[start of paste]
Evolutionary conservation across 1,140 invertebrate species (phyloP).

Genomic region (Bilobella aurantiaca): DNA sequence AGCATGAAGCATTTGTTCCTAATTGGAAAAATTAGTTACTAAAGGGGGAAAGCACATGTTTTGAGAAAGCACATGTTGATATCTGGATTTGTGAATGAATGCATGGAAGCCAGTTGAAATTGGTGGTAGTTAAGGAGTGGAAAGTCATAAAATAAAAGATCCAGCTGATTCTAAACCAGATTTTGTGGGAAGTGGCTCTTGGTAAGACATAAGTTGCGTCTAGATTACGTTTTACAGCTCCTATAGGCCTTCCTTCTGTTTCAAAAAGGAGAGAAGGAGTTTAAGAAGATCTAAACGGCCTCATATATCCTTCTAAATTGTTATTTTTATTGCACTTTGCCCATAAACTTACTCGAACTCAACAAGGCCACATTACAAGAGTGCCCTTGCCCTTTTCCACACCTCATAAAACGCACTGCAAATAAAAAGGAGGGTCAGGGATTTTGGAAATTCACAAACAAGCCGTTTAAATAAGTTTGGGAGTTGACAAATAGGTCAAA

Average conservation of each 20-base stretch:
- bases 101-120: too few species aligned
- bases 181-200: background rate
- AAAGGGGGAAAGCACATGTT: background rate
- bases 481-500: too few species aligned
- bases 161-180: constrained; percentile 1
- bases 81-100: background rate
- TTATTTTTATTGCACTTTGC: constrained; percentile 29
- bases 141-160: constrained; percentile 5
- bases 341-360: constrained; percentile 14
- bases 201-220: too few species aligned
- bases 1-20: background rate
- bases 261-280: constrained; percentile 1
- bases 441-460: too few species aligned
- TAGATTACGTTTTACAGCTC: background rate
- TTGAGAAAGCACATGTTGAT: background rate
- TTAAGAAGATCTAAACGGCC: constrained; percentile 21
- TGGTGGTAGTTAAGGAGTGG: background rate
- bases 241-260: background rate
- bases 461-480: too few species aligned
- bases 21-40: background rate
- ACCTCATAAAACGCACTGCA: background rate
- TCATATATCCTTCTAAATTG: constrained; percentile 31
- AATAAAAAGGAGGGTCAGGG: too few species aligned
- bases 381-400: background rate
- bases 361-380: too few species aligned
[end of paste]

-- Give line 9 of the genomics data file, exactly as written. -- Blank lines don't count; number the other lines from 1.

- bases 81-100: background rate